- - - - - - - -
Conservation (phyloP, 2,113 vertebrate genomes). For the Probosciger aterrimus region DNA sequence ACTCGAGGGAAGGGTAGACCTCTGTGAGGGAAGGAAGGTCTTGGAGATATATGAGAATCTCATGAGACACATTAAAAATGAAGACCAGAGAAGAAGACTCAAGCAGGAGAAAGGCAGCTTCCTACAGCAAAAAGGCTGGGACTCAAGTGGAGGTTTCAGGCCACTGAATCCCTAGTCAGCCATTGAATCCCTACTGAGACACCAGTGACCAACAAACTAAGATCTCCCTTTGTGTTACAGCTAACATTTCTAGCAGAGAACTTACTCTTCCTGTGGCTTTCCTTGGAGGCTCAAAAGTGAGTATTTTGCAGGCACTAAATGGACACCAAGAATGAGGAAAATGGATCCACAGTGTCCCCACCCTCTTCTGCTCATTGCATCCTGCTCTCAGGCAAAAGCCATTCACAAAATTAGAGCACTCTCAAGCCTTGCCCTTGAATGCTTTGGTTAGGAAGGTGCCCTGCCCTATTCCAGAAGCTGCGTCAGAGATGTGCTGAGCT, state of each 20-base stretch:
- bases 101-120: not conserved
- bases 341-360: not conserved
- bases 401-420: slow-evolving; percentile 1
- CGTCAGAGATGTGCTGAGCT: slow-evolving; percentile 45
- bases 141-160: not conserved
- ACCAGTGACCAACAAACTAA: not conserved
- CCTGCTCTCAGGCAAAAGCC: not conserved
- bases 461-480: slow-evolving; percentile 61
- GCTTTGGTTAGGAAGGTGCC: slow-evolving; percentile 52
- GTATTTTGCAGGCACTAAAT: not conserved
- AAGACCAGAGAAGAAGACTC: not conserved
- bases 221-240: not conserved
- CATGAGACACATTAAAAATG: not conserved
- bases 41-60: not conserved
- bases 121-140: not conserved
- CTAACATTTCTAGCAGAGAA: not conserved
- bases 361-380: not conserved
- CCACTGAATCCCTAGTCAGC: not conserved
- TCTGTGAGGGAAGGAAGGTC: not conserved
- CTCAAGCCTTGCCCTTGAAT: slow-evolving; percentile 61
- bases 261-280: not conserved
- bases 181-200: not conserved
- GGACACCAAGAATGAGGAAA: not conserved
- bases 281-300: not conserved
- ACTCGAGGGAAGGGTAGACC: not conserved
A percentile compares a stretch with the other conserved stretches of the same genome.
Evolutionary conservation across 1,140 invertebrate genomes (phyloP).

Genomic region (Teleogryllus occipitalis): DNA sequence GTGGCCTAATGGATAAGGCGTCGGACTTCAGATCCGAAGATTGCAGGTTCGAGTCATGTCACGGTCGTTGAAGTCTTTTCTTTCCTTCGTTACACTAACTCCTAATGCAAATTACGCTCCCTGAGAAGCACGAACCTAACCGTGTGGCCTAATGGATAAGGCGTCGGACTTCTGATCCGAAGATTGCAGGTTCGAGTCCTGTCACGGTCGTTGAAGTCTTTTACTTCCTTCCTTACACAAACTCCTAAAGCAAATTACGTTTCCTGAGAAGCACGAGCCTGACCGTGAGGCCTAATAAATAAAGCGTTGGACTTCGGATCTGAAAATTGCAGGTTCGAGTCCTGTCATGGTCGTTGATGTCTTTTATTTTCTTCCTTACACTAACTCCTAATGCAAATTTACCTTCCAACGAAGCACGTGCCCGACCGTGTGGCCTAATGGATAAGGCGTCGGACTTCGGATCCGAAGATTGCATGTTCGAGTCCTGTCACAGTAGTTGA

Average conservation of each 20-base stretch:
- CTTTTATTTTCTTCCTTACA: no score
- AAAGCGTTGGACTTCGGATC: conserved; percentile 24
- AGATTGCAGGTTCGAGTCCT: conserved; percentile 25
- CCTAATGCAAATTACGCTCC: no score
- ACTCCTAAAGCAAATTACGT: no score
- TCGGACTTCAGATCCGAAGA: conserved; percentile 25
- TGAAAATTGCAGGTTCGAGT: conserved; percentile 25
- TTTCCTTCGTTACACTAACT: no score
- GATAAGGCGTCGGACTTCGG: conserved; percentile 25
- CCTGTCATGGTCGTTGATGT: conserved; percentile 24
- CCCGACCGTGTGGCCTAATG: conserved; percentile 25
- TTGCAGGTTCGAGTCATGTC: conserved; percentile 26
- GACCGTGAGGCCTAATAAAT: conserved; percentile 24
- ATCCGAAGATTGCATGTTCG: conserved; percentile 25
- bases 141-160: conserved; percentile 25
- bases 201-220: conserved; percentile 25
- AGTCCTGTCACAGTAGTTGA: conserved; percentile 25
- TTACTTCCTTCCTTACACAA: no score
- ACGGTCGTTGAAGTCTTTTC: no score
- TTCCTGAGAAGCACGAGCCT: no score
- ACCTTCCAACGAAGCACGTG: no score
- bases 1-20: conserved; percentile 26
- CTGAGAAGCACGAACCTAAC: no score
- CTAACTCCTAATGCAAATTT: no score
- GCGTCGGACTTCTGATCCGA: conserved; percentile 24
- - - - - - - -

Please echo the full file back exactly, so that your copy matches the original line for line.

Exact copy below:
Conservation (phyloP, 2,113 vertebrate genomes). For the Probosciger aterrimus region DNA sequence ACTCGAGGGAAGGGTAGACCTCTGTGAGGGAAGGAAGGTCTTGGAGATATATGAGAATCTCATGAGACACATTAAAAATGAAGACCAGAGAAGAAGACTCAAGCAGGAGAAAGGCAGCTTCCTACAGCAAAAAGGCTGGGACTCAAGTGGAGGTTTCAGGCCACTGAATCCCTAGTCAGCCATTGAATCCCTACTGAGACACCAGTGACCAACAAACTAAGATCTCCCTTTGTGTTACAGCTAACATTTCTAGCAGAGAACTTACTCTTCCTGTGGCTTTCCTTGGAGGCTCAAAAGTGAGTATTTTGCAGGCACTAAATGGACACCAAGAATGAGGAAAATGGATCCACAGTGTCCCCACCCTCTTCTGCTCATTGCATCCTGCTCTCAGGCAAAAGCCATTCACAAAATTAGAGCACTCTCAAGCCTTGCCCTTGAATGCTTTGGTTAGGAAGGTGCCCTGCCCTATTCCAGAAGCTGCGTCAGAGATGTGCTGAGCT, state of each 20-base stretch:
- bases 101-120: not conserved
- bases 341-360: not conserved
- bases 401-420: slow-evolving; percentile 1
- CGTCAGAGATGTGCTGAGCT: slow-evolving; percentile 45
- bases 141-160: not conserved
- ACCAGTGACCAACAAACTAA: not conserved
- CCTGCTCTCAGGCAAAAGCC: not conserved
- bases 461-480: slow-evolving; percentile 61
- GCTTTGGTTAGGAAGGTGCC: slow-evolving; percentile 52
- GTATTTTGCAGGCACTAAAT: not conserved
- AAGACCAGAGAAGAAGACTC: not conserved
- bases 221-240: not conserved
- CATGAGACACATTAAAAATG: not conserved
- bases 41-60: not conserved
- bases 121-140: not conserved
- CTAACATTTCTAGCAGAGAA: not conserved
- bases 361-380: not conserved
- CCACTGAATCCCTAGTCAGC: not conserved
- TCTGTGAGGGAAGGAAGGTC: not conserved
- CTCAAGCCTTGCCCTTGAAT: slow-evolving; percentile 61
- bases 261-280: not conserved
- bases 181-200: not conserved
- GGACACCAAGAATGAGGAAA: not conserved
- bases 281-300: not conserved
- ACTCGAGGGAAGGGTAGACC: not conserved
A percentile compares a stretch with the other conserved stretches of the same genome.
Evolutionary conservation across 1,140 invertebrate genomes (phyloP).

Genomic region (Teleogryllus occipitalis): DNA sequence GTGGCCTAATGGATAAGGCGTCGGACTTCAGATCCGAAGATTGCAGGTTCGAGTCATGTCACGGTCGTTGAAGTCTTTTCTTTCCTTCGTTACACTAACTCCTAATGCAAATTACGCTCCCTGAGAAGCACGAACCTAACCGTGTGGCCTAATGGATAAGGCGTCGGACTTCTGATCCGAAGATTGCAGGTTCGAGTCCTGTCACGGTCGTTGAAGTCTTTTACTTCCTTCCTTACACAAACTCCTAAAGCAAATTACGTTTCCTGAGAAGCACGAGCCTGACCGTGAGGCCTAATAAATAAAGCGTTGGACTTCGGATCTGAAAATTGCAGGTTCGAGTCCTGTCATGGTCGTTGATGTCTTTTATTTTCTTCCTTACACTAACTCCTAATGCAAATTTACCTTCCAACGAAGCACGTGCCCGACCGTGTGGCCTAATGGATAAGGCGTCGGACTTCGGATCCGAAGATTGCATGTTCGAGTCCTGTCACAGTAGTTGA

Average conservation of each 20-base stretch:
- CTTTTATTTTCTTCCTTACA: no score
- AAAGCGTTGGACTTCGGATC: conserved; percentile 24
- AGATTGCAGGTTCGAGTCCT: conserved; percentile 25
- CCTAATGCAAATTACGCTCC: no score
- ACTCCTAAAGCAAATTACGT: no score
- TCGGACTTCAGATCCGAAGA: conserved; percentile 25
- TGAAAATTGCAGGTTCGAGT: conserved; percentile 25
- TTTCCTTCGTTACACTAACT: no score
- GATAAGGCGTCGGACTTCGG: conserved; percentile 25
- CCTGTCATGGTCGTTGATGT: conserved; percentile 24
- CCCGACCGTGTGGCCTAATG: conserved; percentile 25
- TTGCAGGTTCGAGTCATGTC: conserved; percentile 26
- GACCGTGAGGCCTAATAAAT: conserved; percentile 24
- ATCCGAAGATTGCATGTTCG: conserved; percentile 25
- bases 141-160: conserved; percentile 25
- bases 201-220: conserved; percentile 25
- AGTCCTGTCACAGTAGTTGA: conserved; percentile 25
- TTACTTCCTTCCTTACACAA: no score
- ACGGTCGTTGAAGTCTTTTC: no score
- TTCCTGAGAAGCACGAGCCT: no score
- ACCTTCCAACGAAGCACGTG: no score
- bases 1-20: conserved; percentile 26
- CTGAGAAGCACGAACCTAAC: no score
- CTAACTCCTAATGCAAATTT: no score
- GCGTCGGACTTCTGATCCGA: conserved; percentile 24